Detroit’s College for Creative Studies goes Hollywood with new Concept Design program

    After he graduated from Detroit’s College for Creative Studies, Tim Flattery went to Hollywood, a place where his wildest dreams came true as he became a well-known concept designer.

    Recently, after 28 years in the business, Flattery is coming home to help other dreamers and artists like him create an artist career like no other. Starting in Fall 2019, the College for Creative Studies with Flattery’s help and guidance will be one of only a few locations in the world to focus on concept-design education.

    Flattery, who has worked one some of the biggest action films over the past two decades, says concept designers bring stories to life, envisioning every design element from props and scenery to costumes and characters. That is why only select students who really have the talent and drive will make the program, which will include some of the industry’s biggest “rock stars” as teachers, Flattery said.

    Flattery and his cohorts will develop a curriculum that will take deep dive into the field, including conceptual skills, 2D and 3D execution, and designing hardware, architecture, characters and environments. The program is still pending approval from the National Association of Schools of Art and Design (NASAD).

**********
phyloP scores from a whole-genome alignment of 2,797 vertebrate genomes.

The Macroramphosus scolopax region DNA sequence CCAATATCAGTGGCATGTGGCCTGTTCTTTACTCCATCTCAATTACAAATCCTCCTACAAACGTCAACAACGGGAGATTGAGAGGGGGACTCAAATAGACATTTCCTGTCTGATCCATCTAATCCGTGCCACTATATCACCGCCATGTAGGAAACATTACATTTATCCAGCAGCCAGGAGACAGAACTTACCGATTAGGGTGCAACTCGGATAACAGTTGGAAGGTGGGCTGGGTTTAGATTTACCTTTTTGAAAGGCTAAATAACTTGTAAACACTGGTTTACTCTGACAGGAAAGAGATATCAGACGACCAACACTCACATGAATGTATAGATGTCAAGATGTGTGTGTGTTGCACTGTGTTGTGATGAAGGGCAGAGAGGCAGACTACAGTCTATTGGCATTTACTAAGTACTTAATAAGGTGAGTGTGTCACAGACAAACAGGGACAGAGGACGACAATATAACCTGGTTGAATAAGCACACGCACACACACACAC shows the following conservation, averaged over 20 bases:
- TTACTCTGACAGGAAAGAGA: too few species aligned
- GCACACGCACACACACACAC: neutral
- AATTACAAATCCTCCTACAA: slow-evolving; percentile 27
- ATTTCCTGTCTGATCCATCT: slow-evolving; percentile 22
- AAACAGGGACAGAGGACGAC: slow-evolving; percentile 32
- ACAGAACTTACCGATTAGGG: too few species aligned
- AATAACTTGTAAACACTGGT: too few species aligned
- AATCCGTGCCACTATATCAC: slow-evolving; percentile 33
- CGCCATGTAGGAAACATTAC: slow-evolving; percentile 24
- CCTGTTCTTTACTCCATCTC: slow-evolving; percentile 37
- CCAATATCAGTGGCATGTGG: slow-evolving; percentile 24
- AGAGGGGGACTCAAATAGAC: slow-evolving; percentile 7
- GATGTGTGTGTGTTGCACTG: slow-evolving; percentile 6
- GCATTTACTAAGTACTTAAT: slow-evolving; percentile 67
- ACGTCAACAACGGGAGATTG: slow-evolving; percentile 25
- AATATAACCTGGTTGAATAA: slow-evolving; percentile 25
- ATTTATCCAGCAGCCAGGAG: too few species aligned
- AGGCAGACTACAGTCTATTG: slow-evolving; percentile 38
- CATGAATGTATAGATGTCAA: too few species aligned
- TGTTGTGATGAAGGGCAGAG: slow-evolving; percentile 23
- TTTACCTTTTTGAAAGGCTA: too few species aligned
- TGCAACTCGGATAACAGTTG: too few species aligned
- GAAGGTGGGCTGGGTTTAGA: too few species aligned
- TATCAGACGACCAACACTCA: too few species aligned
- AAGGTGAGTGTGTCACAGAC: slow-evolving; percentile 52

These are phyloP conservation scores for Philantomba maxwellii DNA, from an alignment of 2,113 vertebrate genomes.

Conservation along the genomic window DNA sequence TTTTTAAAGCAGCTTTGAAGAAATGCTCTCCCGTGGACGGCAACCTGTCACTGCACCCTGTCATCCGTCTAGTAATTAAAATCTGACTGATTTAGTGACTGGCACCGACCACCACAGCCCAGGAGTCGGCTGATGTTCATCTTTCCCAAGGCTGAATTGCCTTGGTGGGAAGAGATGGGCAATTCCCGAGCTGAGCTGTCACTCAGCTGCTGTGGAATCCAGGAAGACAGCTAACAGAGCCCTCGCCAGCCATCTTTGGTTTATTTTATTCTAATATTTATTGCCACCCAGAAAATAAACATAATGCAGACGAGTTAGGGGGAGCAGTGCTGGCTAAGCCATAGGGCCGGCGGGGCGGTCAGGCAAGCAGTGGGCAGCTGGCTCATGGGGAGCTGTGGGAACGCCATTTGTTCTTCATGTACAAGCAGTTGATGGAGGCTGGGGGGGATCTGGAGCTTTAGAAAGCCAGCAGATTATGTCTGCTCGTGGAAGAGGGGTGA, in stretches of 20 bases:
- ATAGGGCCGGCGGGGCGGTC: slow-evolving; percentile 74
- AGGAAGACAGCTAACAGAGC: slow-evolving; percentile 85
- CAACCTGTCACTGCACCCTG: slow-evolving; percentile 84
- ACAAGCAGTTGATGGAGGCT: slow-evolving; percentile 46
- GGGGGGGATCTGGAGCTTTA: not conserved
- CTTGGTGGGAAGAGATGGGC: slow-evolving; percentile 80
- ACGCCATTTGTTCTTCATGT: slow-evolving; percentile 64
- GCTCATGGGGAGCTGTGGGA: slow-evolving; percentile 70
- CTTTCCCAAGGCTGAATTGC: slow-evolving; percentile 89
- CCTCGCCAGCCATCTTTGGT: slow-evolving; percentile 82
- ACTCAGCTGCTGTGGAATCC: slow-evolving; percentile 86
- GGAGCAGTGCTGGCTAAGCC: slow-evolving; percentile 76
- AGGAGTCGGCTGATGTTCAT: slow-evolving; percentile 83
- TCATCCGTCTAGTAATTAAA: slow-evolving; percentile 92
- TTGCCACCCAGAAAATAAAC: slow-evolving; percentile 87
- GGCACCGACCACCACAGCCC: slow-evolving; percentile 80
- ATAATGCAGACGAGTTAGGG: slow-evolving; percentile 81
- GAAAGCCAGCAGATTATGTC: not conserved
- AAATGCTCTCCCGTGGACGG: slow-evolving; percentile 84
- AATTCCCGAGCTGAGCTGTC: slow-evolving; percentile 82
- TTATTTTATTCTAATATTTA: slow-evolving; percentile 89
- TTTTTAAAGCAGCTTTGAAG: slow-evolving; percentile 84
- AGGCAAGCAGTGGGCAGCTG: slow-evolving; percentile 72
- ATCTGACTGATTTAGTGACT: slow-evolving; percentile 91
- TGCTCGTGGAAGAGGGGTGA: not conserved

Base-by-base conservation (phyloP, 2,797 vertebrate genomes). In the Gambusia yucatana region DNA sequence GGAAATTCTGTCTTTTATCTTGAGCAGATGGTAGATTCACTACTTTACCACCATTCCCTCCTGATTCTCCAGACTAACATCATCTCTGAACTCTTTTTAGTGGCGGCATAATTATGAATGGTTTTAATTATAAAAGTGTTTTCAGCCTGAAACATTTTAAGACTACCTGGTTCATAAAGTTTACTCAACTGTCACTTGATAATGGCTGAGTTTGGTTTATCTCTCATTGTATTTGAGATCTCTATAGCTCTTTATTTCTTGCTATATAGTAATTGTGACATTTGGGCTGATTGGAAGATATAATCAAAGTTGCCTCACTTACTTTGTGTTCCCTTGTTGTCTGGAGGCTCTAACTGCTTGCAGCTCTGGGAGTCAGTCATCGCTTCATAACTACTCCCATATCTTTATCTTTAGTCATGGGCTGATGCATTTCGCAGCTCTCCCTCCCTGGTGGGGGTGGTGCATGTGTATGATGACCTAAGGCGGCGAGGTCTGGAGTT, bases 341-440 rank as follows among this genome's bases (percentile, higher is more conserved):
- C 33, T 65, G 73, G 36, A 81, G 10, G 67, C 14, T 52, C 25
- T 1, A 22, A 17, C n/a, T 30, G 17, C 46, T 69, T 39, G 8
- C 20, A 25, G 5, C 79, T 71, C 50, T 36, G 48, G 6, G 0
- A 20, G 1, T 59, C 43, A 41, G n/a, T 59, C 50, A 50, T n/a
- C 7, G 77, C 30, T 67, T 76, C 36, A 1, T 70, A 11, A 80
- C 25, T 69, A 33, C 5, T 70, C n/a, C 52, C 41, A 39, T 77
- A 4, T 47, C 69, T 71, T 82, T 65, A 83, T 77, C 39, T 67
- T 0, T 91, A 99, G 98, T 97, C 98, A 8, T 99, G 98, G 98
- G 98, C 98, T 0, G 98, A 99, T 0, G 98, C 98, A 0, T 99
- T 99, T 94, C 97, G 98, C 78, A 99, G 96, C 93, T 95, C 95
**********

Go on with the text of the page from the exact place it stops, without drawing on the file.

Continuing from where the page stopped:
“When I graduated from CCS, people didn’t know what concept design was,” Flattery said. “Now, it’s something well known and many potential students want to do as a profession. It was great to develop a curriculum around it and bring it to CCS.”

    Alum homecoming
    In 2015, CCS welcomed Flattery home to lead its Entertainment Arts department, and since then, Flattery said he has long dreamed of turning his work and passion into an educational program unlike any other in the world.

    Here’s what a concept designer does, Flattery says: They help design everything an audience visually experiences. So while a scriptwriter knows who Wonder Woman is, a concept designer shows the viewer the island she came from, the costume she wears and even the bracelets she uses to repel bad guys’ bullets, CCS says.

    “A writer may say, ‘John walks out and sees one of the most beautiful futuristic cities he’s ever seen,’ but what does it actually look like? That’s what a concept designer does, working with a director and production designer,” Flattery said.

    Graduates of this new program will have a strong portfolio that may lead them into Hollywood, television, the theme-park industry, toy design and feature animation. “There’s opportunity across the whole entertainment industry,” he says.

    Navy Seals
    He knows what he’s talking about. Among the number of films he has worked on are Rise of the Guardians 2, Avengers, Infinity War, Bumblebee and the new Godzilla sequel. Previously he has designed and overseen full size construction of custom vehicles such as the Batmobile for Batman Forever and the Fantasticar for Fantastic Four: Rise of The Silver Surfer.

    That’s why it will be challenging in a way to get into the program, Flattery says. A concept designer must have a variety of skills from industrial design to drawing to computer mastery. They do everything from design characters to landscapes to working props.

    “Concept designs are like the Navy Seals of entertainment; they’ve got a high-end skill set,” Flattery said.